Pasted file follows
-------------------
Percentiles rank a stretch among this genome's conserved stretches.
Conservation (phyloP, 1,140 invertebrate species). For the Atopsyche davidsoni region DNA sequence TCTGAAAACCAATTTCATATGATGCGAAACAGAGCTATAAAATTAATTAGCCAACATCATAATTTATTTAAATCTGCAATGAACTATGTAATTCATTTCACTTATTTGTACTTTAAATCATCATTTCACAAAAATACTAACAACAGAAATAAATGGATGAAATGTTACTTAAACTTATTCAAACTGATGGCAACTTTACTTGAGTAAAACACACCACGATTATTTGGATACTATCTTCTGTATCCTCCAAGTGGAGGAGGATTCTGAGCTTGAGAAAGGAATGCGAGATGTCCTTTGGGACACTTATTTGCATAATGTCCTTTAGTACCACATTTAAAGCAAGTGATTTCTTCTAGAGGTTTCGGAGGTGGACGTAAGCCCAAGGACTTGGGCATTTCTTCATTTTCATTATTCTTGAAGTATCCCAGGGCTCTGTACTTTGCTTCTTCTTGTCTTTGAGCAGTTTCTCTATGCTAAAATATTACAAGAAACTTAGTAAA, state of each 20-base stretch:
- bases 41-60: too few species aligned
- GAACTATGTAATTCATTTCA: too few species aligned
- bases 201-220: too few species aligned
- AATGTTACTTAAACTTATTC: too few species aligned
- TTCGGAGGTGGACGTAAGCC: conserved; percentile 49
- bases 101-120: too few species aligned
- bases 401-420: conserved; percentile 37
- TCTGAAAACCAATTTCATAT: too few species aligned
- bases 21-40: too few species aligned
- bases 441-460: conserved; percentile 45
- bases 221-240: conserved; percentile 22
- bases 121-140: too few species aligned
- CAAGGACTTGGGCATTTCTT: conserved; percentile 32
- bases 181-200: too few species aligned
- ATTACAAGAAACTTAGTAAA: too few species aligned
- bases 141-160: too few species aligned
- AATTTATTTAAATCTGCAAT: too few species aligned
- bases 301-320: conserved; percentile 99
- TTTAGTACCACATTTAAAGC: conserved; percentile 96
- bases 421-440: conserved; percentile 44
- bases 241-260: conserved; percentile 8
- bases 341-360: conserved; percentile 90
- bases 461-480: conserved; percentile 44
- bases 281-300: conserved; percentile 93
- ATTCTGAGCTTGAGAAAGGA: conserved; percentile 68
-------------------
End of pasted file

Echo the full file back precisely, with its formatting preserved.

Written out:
Percentiles rank a stretch among this genome's conserved stretches.
Conservation (phyloP, 1,140 invertebrate species). For the Atopsyche davidsoni region DNA sequence TCTGAAAACCAATTTCATATGATGCGAAACAGAGCTATAAAATTAATTAGCCAACATCATAATTTATTTAAATCTGCAATGAACTATGTAATTCATTTCACTTATTTGTACTTTAAATCATCATTTCACAAAAATACTAACAACAGAAATAAATGGATGAAATGTTACTTAAACTTATTCAAACTGATGGCAACTTTACTTGAGTAAAACACACCACGATTATTTGGATACTATCTTCTGTATCCTCCAAGTGGAGGAGGATTCTGAGCTTGAGAAAGGAATGCGAGATGTCCTTTGGGACACTTATTTGCATAATGTCCTTTAGTACCACATTTAAAGCAAGTGATTTCTTCTAGAGGTTTCGGAGGTGGACGTAAGCCCAAGGACTTGGGCATTTCTTCATTTTCATTATTCTTGAAGTATCCCAGGGCTCTGTACTTTGCTTCTTCTTGTCTTTGAGCAGTTTCTCTATGCTAAAATATTACAAGAAACTTAGTAAA, state of each 20-base stretch:
- bases 41-60: too few species aligned
- GAACTATGTAATTCATTTCA: too few species aligned
- bases 201-220: too few species aligned
- AATGTTACTTAAACTTATTC: too few species aligned
- TTCGGAGGTGGACGTAAGCC: conserved; percentile 49
- bases 101-120: too few species aligned
- bases 401-420: conserved; percentile 37
- TCTGAAAACCAATTTCATAT: too few species aligned
- bases 21-40: too few species aligned
- bases 441-460: conserved; percentile 45
- bases 221-240: conserved; percentile 22
- bases 121-140: too few species aligned
- CAAGGACTTGGGCATTTCTT: conserved; percentile 32
- bases 181-200: too few species aligned
- ATTACAAGAAACTTAGTAAA: too few species aligned
- bases 141-160: too few species aligned
- AATTTATTTAAATCTGCAAT: too few species aligned
- bases 301-320: conserved; percentile 99
- TTTAGTACCACATTTAAAGC: conserved; percentile 96
- bases 421-440: conserved; percentile 44
- bases 241-260: conserved; percentile 8
- bases 341-360: conserved; percentile 90
- bases 461-480: conserved; percentile 44
- bases 281-300: conserved; percentile 93
- ATTCTGAGCTTGAGAAAGGA: conserved; percentile 68